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The Patek Philippe Nautilus: Refining a Design Language

It is often said that Gérald Genta is the single most important designer in all of modern watchmaking history. Despite the numerous noteworthy horological works that are credited to his name, it is undeniably the Audemars Piguet Royal Oak and the Patek Philippe Nautilus for which he is best known.

The Royal Oak came first and was Genta’s original expression of what would ultimately go on to become his signature design ethos. However, once you get outside the realm of general watch enthusiasm, it is the Nautilus that becomes the more famous and universally recognizable timepiece among the greater population. So, why is it that the Patek Philippe Nautilus is celebrated on an arguably greater scale than the Royal Oak, when it could have just as easily been seen as simply a copycat effort from Patek? 

Well, imagine being given the opportunity to redesign your greatest work. Wouldn’t your second draft be a bit more refined than your first?

Genta's First Pass The Audemars Piguet Royal Oak was released 2 years prior to the Nautilus.

No time for revisions

Gérald Genta famously created the original designs for both the Audemars Piguet Royal Oak and the Patek Philippe Nautilus in incredibly short periods of time. This is especially interesting considering that both of these watches are considered to be among his greatest works. Tasked with designing a revolutionary sports watch for Audemars Piguet and given an urgent deadline of the following morning, Genta produced the initial sketch for the Royal Oak within a single evening.

The Nautilus has an even more incredible origin story. According to legend, Genta spotted a few executives from Patek Philippe dining at a neighboring table while he was eating lunch during the annual Basel trade fair. He then asked the waiter to bring him a pencil and a paper, so that he could take advantage of the situation and present a design to them before they left the restaurant. In just a few minutes, Genta had sketched on a napkin what would later become known as the Patek Philippe Nautilus.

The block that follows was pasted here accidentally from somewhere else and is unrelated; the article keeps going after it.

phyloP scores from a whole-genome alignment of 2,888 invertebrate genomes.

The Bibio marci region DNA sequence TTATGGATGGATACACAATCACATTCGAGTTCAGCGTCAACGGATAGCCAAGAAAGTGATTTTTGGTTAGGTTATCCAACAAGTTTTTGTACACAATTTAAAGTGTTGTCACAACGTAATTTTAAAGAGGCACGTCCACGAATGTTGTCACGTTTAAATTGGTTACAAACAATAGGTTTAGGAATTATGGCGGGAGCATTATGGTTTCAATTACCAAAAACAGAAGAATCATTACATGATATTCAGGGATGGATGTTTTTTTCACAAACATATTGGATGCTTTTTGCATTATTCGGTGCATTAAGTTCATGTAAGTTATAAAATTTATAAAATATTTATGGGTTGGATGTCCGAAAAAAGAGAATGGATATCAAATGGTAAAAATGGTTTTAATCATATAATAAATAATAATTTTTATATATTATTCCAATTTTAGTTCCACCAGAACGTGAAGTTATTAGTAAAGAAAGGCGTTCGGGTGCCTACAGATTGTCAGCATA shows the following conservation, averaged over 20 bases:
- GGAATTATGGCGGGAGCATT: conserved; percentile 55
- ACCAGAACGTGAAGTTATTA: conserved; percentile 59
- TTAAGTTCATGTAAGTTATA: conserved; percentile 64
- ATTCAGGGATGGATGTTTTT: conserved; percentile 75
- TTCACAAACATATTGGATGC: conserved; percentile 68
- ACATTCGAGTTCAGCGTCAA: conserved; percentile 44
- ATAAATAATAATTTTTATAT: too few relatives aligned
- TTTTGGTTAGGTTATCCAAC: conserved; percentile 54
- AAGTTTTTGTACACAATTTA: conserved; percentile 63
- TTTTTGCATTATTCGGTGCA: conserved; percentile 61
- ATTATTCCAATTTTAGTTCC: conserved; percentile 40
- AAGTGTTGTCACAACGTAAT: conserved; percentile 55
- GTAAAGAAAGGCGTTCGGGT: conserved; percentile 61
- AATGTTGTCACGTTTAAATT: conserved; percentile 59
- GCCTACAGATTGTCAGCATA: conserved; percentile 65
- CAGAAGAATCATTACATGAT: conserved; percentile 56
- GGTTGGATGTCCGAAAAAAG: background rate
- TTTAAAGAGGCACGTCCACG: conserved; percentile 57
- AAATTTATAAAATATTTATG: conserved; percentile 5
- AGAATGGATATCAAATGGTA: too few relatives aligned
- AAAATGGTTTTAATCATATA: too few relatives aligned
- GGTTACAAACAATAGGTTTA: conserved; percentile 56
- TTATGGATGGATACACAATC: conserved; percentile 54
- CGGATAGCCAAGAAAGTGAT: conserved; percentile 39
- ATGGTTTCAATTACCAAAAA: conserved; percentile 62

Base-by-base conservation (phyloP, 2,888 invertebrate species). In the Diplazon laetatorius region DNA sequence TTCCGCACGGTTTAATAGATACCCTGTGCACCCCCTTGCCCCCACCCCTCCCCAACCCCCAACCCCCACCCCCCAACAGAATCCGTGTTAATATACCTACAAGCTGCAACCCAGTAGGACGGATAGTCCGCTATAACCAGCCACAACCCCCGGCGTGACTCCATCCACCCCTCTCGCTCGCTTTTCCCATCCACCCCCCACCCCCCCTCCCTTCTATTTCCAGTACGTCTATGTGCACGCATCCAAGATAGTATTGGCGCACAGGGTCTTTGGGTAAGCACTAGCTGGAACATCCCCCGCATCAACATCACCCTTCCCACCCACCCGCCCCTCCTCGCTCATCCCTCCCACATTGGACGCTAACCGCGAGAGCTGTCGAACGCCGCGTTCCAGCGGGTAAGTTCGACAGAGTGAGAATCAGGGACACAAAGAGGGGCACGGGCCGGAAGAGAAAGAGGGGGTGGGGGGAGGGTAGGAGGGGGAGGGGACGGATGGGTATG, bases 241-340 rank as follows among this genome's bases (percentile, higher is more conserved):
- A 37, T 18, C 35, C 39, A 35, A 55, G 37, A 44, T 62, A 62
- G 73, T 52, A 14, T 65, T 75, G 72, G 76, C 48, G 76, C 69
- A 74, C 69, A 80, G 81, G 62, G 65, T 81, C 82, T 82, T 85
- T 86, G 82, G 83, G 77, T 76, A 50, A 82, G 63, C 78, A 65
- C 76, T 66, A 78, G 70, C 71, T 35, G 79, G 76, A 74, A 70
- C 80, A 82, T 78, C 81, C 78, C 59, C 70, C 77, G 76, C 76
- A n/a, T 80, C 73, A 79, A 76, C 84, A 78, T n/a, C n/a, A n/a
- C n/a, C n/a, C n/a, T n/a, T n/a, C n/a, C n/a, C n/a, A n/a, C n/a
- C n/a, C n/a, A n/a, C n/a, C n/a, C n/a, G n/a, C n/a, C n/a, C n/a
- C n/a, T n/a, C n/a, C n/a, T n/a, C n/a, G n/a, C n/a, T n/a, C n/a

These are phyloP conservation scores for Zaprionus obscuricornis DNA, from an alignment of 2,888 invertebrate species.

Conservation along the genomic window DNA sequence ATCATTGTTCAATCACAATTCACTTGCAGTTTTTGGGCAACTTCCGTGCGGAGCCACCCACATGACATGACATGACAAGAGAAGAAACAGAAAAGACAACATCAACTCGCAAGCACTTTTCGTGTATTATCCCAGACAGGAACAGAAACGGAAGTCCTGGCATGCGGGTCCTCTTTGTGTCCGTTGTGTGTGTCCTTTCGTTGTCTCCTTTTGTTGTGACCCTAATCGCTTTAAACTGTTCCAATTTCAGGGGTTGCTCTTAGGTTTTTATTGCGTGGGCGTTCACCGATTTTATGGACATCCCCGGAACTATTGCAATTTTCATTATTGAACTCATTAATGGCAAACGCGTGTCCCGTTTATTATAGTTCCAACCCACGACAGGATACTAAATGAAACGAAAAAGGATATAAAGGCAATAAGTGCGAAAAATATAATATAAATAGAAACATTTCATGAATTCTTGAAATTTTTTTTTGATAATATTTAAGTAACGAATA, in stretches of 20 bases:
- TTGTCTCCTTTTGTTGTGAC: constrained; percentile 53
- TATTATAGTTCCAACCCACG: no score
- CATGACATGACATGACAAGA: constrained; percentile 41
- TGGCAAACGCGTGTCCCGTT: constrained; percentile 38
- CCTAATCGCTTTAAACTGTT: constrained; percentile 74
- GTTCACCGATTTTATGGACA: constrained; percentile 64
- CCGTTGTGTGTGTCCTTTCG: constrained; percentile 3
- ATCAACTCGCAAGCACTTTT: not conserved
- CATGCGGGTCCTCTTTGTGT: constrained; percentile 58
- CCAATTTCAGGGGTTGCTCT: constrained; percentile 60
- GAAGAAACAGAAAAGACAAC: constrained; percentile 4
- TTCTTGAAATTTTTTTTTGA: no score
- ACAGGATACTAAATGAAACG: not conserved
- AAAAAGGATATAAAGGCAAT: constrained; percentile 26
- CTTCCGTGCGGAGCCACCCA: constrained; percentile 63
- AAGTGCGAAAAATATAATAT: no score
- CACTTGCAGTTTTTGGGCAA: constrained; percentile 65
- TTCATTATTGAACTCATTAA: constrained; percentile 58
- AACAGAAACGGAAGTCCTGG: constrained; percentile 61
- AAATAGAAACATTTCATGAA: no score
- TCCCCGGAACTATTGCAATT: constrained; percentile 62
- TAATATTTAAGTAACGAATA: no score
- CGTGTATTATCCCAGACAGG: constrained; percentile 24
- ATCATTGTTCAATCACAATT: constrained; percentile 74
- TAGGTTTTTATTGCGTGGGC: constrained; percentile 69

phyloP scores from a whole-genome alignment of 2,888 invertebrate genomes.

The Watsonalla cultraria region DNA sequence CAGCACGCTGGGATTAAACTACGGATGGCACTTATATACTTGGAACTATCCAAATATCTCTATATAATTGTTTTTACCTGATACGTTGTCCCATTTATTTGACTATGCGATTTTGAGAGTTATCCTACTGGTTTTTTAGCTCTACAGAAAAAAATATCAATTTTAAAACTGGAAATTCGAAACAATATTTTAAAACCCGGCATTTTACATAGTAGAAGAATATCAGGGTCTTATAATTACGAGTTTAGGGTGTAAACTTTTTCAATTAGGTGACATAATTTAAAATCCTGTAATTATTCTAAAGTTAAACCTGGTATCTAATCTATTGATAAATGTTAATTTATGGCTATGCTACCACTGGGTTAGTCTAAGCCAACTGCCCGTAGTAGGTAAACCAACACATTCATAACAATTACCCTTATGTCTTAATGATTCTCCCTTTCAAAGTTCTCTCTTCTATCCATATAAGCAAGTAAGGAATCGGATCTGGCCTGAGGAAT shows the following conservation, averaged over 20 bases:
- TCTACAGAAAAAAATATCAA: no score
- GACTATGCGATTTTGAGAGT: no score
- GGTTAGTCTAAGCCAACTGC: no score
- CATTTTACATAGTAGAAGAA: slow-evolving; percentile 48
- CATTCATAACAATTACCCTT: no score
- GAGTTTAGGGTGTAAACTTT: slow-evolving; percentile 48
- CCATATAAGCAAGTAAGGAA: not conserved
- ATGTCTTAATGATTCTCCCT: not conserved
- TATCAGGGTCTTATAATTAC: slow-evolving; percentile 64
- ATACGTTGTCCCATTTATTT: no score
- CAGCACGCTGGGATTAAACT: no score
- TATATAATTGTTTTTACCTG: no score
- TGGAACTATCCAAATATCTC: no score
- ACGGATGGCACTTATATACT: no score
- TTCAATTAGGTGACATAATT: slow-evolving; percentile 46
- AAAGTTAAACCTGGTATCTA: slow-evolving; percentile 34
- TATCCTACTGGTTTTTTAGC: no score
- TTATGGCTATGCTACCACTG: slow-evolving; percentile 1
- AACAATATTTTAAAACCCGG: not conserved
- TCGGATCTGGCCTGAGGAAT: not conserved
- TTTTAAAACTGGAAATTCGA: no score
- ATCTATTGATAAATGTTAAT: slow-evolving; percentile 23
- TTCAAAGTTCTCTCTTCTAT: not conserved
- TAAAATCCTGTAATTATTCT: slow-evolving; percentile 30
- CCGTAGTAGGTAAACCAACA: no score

Aside from being flat-out impressive, what this means is that neither the Royal Oak nor the Nautilus ever went through a lengthy design process in which Genta continuously revised or reconsidered their aesthetics. There are small differences between the final production models and their initial sketches, but only in the slightest of details and proportions. In both instances, Genta’s original concepts more-or-less became the exact watches that made it to production, and what he sketched on a restaurant napkin in just a few minutes ultimately became one of the most desirable timepieces in the entire world.

An Early Example A Patek Philippe Ref. 3700

Two Years of Refinement and Feedback

The inaugural Royal Oak was a truly groundbreaking design and it marked the genesis of Genta’s signature aesthetic. However, with no real time to refine or revise his original concept, the Royal Oak is very much representative of Genta’s initial vision for a modern luxury sports watch.

While the Royal Oak needed to have a truly revolutionary design to justify its price, the concept of an ultra-expensive steel sports watch was already proven by the time Genta designed the Nautilus, allowing him to create a timepiece that was less striking in its overall appearance and more refined in order to appeal to a greater range of buyers. Patek Philippe was so confident in the already-proven idea of the stainless steel luxury sports watch, that it even used the slogan, “One of the world’s costliest watches is made of steel” in several of its advertising campaigns. 

Drawing design inspiration from the porthole of a ship, complete with “ears” on either side of the case to mimic the shape of the window’s hinges, the Patek Philippe Nautilus features similar design elements as the Royal Oak, including an integrated bracelet, a non-traditional case shape, and a prominent bezel. However, while the Royal Oak is defined by its angular lines and bezel with exposed screws, the Nautilus offers a more rounded case with a flat, smooth bezel for a more elegant and refined overall package.